Corruption in Eastern Europe can’t be solved easy
Recently we have witnessed occasional waves of anti-corruption protests in Eastern Europe. These protests brought a promising breeze of improvement in Eastern Europe. Now we are asking to what extent is the corruption a problem for the development in these countries and to what extent can anti-corruption protests be successful?
Corruption in Eastern Europe
Without a doubt, corruption is a negative phenomenon. Corruption has much a wider impact than just the direct loss caused by an unfair redistribution of funds. Corruption is actually one of the main root causes/indicators of a weak economy in a country. Corruption in a wider perspective causes demotivation in building a healthy economy. For example, unhealthy European funds for support of local businesses. On paper, the balancing of regional inequality looks good and is promising. In reality, in many Eastern European countries such as Romania, Bulgaria or Slovakia, political representation sees this money as free money to support their local structures and individuals. Let’s look at the case study of the financial support for a local wellness hotel. The scheme is simple, the Ministry creates a fund that is managed by a state agency. Consequently, a private agency related through various financial or friendship relationship(s) with the state agency starts offering support to apply for the funding of projects. Implicitly, if you want to be successful, you must go through the agency with the right ties to the political representation or in other cases, the fund is directly made for the fund recipient with the right contacts. Usually they ask for 30% of the “success fee” from an applicant. Because of their ties to the state agency, an applicant going through them is successful. The first loss is that someone in this corruption scheme will take 30% of EU taxpayers money. But the biggest harm done is to the economy by creating an unfair business environment. If someone can secure extensive funds of “free” money to finance his business through corruption, he also gains a big competitive advantage of price above quality. He can easily beat and remove competition via price dumping or by other bureaucratic bullying that he can maintain through the same corrupt channels. Harm is done to the local employment and economy where people will lose motivation to do business that will result in less employment opportunities. That means less work and consequently a poorer region.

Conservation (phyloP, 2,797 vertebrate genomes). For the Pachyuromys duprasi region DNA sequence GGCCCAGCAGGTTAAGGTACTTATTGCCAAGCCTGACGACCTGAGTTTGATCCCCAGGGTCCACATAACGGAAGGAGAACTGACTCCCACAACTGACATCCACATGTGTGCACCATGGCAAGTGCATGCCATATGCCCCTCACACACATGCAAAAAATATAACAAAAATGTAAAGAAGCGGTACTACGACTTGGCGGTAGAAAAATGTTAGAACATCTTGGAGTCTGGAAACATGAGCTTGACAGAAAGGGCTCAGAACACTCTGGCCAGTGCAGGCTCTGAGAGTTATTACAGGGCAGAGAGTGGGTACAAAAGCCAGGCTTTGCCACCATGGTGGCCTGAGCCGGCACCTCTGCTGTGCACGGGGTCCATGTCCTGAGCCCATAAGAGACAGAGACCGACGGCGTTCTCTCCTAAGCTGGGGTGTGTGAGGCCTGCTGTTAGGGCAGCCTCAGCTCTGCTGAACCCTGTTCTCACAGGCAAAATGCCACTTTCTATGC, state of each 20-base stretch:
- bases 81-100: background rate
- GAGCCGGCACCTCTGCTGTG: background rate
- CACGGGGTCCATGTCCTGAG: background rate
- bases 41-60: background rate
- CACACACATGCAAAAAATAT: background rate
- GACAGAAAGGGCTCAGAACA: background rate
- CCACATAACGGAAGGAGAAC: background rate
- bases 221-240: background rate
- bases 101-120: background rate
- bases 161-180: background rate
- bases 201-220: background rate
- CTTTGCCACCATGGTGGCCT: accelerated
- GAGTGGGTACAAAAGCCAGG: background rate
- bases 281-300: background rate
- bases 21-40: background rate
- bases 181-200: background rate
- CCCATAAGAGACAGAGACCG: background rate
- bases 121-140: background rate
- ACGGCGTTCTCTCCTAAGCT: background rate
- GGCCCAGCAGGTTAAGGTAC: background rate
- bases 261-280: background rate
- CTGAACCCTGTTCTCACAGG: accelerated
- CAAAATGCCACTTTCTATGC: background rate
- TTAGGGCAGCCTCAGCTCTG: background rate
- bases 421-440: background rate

Another example could be found among education projects for socially excluded minorities that could be extensively supported with a low control mechanism. This scheme would work in the same way, a private agency will maintain through a corrupted relation support for such a project to improve for example, the “Internet skills” for excluded minorities with a goal to improve their opportunities in the labour market. The price could be easily 700EUR per participant per day. Thus, three rounds of a 10 days’ project for 10 participants can reach above 210 000 EUR . In reality, this project might have very poor quality or even not have taken place, with supposed participants signing attendee lists for a small fee. Direct loss is around 210 000 EUR from the EU citizens’ taxpayers pocket that has funded a criminal activity. But the indirect impact is even worse. The 210 000 EUR is missing, when it could have really improved the excluded minority. On top of that, the expenses are perceived by the majority as a waste of money and increases anger towards the minority since they do not see any improvement.